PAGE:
All Wetlands4cities areas are located within at most 5 to 10 kilometres of a medium-sized city (+/- 50,000 inhabitants). We ensure that the peri-urban nature of the selected cities (Antwerp, Mechelen, Bruges, Dendermonde, Hasselt, Aalst) is enhanced and, where possible, restored. By developing these natural climate buffers we therefore contribute to the (re)naturalisation of urban and peri-urban areas.
How are the criteria met?
Management practices are always adapted to the area. For example, mowing is limited (only when necessary) and excess grass cuttings are disposed of. There is no use of chemicals or biocidal products, and electric machines are used where possible (to reduce CO2 and particulate matter (PM) emissions). In Mechels Broek Galloway cattle is used for managing the area.
When managing and developing infrastructure we use natural materials where possible (wood, branches, ...) to create footpaths, information panels and/or fences
Management practices and landscape design are always adapted to the area. Not only do we try to respect the ecological features, we also try to strengthen them to enhance the existing wetlands. We do this by buffering extra water through adapted polder management, placing weirs or excavating historically elevated land. Major works always take place outside the spring breeding season to minimise disturbance. Wherever possible, decking paths are laid in order not to disturb the vulnerable soil, and parts are closed off to the general public in order to avoid damage and disturbance. As far as possible, we work with labelled products and materials (e.g. FSC labelled wood, organic oils) and we include this as a condition in our tenders (green procurement).Our management measures are optimally adapted to the environment, to respect the landscape values and integrate these wetlands into the landscape. To do so, we make use of historical maps (Ferraris, Vander Maelen) to study the area's history and restore it where possible. E.g. moats and canals in Meirdam or the restoration of the original water level in Uitkerkse Polder (Bruges). For this project we have defined three types of urban wetlands: wetlands located/influenced by the sea, anthropogenic wetlands (developed by humans), and natural wetlands where we are restoring an existing or historical wetland.All the plants we (re-)introduce in the areas are native plants (if available). Also, invasive alien species (giant hogweed, Japanese knotweed, ...) are removed from the areas where possible.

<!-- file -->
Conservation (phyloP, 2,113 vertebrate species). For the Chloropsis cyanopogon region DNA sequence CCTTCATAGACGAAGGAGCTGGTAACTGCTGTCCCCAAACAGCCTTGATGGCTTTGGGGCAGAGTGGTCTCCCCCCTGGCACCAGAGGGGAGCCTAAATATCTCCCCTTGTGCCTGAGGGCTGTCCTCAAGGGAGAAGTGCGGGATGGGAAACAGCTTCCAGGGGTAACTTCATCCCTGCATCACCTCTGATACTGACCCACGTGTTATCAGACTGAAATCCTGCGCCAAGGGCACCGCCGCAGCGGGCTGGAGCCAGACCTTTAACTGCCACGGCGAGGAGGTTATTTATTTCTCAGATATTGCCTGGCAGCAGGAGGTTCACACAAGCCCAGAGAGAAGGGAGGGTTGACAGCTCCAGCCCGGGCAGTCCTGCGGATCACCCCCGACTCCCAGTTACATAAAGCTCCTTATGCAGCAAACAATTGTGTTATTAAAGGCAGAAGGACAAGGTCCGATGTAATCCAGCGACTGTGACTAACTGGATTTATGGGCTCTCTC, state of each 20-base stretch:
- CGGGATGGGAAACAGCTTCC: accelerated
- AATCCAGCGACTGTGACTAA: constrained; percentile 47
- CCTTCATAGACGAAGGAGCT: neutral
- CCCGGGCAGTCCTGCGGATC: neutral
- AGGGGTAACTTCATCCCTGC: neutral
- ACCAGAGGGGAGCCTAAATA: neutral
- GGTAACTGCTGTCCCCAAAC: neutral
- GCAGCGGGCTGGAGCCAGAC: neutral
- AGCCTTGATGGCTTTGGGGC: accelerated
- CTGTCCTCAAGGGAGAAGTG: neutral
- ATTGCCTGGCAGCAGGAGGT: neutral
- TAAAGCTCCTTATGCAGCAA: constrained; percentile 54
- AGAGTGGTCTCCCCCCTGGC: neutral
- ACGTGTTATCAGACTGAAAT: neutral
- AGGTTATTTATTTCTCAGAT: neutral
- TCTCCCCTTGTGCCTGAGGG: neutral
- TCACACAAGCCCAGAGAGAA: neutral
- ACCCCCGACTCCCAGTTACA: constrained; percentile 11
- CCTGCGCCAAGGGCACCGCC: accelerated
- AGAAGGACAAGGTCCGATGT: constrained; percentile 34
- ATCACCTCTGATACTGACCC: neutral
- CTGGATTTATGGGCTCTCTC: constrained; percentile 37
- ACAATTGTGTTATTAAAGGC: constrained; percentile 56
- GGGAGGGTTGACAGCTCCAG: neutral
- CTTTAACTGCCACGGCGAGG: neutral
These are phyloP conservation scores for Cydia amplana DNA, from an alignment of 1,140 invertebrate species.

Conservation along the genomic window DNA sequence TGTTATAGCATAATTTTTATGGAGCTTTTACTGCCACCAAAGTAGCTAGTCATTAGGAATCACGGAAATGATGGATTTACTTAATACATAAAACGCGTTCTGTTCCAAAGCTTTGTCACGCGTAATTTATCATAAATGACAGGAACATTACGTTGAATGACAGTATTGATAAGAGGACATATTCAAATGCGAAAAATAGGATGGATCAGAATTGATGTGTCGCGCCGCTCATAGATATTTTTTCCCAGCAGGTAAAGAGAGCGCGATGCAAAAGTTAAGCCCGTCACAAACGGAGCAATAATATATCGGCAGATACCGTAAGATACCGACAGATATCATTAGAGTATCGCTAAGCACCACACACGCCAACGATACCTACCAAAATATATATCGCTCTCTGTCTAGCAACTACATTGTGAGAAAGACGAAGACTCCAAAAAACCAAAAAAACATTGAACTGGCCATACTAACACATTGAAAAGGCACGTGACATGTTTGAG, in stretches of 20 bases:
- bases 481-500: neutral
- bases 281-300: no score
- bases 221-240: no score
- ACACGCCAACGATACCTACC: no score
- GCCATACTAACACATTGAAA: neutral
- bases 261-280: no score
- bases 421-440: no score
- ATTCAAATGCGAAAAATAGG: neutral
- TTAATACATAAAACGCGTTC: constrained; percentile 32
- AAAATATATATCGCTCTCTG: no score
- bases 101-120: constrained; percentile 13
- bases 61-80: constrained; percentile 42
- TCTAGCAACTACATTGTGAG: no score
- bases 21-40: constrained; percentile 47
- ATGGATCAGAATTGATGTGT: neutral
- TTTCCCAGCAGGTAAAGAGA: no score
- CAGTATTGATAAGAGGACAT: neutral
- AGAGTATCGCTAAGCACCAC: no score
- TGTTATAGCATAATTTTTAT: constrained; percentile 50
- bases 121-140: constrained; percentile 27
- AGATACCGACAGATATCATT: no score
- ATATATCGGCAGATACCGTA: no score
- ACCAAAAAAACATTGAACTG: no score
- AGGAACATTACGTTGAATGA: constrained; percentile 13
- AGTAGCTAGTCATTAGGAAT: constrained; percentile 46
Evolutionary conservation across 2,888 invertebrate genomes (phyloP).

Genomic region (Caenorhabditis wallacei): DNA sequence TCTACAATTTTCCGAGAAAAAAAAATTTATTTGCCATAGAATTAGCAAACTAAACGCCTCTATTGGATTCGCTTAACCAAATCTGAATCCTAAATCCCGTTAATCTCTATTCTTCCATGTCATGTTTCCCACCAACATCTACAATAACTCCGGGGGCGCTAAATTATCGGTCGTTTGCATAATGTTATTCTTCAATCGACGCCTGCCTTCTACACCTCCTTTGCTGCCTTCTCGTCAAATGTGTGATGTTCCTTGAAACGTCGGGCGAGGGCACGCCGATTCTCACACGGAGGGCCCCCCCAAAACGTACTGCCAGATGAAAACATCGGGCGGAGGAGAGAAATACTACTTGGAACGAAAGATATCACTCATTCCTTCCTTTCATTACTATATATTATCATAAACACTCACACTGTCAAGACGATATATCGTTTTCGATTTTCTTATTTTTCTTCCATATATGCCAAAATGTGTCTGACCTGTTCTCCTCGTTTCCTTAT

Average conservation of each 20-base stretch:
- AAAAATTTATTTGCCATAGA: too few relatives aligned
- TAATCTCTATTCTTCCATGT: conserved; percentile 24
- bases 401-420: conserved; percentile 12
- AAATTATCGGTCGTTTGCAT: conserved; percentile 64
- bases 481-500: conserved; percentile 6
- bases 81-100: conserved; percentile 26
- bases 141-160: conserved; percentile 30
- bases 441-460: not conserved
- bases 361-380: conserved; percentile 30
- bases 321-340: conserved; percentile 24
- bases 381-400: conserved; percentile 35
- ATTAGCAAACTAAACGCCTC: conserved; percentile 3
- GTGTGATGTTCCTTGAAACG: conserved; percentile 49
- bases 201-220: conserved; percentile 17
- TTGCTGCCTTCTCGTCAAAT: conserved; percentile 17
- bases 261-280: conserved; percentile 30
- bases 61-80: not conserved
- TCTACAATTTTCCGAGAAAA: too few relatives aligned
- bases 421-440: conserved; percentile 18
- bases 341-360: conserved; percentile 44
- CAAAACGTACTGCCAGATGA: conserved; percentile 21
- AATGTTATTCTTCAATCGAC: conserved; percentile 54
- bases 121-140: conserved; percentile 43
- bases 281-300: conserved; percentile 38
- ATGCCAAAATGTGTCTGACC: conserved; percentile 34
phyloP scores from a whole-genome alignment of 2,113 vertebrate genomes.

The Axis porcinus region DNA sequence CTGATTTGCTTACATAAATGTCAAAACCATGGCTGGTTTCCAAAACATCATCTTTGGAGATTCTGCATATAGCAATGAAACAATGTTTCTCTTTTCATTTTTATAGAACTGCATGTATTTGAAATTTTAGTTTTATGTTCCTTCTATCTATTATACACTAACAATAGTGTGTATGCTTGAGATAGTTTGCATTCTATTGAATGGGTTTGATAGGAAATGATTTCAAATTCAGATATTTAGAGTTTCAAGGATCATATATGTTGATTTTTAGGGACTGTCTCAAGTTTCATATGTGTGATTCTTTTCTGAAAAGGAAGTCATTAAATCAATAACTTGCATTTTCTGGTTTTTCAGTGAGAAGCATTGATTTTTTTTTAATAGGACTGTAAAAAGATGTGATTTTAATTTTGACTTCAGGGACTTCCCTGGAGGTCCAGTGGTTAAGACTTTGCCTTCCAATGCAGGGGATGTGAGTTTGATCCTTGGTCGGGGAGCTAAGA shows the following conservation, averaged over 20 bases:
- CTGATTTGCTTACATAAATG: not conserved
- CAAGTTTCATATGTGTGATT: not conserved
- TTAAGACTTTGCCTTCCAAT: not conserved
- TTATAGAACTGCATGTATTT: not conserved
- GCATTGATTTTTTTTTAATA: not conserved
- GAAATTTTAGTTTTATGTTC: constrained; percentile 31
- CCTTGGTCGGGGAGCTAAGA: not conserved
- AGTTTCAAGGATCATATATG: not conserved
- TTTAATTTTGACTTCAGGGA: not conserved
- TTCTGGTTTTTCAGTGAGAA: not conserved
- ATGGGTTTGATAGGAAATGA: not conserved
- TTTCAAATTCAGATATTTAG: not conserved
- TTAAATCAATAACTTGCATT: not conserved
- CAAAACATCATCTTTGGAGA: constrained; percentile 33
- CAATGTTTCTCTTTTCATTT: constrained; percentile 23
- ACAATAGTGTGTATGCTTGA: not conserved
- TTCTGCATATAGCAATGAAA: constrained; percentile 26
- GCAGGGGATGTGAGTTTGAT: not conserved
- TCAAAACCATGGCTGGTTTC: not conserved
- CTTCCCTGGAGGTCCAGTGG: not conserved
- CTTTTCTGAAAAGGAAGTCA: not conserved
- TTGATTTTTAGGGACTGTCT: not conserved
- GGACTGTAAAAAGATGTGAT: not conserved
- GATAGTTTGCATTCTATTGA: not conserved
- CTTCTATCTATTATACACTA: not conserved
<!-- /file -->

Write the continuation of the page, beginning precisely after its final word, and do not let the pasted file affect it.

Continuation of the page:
Urban wetlands combine different functions and ecosystem services in a qualitative approach:
- Nature and biodiversity
- Climate and water (flooding, drought, heat stress)
- Social and societal issues
Enhancing/restoring wetlands has a positive effect on biodiversity:
Wetlands are among the most valuable ecosystems in Europe, characterised by unique, highly threatened habitats. They are biodiversity hotspots where thousands of vegetation and wildlife species flourish. Wetlands are important migratory stops and breeding and hibernation habitats for birds. By restoring those urban wetlands, we strengthen biodiversity in urban areas and preserve rare habitats and species in Flanders.
n addition, urban wetlands have a positive effect on the living environment of local residents and for the population in several ways:
rban and peri-urban areas suffer more from global warming. Measurements show a large difference between the temperature in cities and the countryside. This difference can sometimes reach 6-10 °C on a warm summer's evening. Wet nature and greenery have been proven to have a cooling effect. Wetlands can be a vital part of the blue-green network of a city providing a welcome cooling effect during heatwaves. Heatwaves have become more frequent in Flanders and lead to excess mortality over specific periods of time.
Ever more scientific research points to the importance of greenery and open spaces for the mental and physical well-being of humans. The creation and development of urban wetlands can contribute to a better health and well-being of the local residents. In addition to providing a cool place to hide on a hot summer's day, urban wetlands can also serve as a mental refuge for local residents where they can unwind and feel at peace. Wetlands can also help to improve air quality in urban areas, which is inadequate in many (big) cities.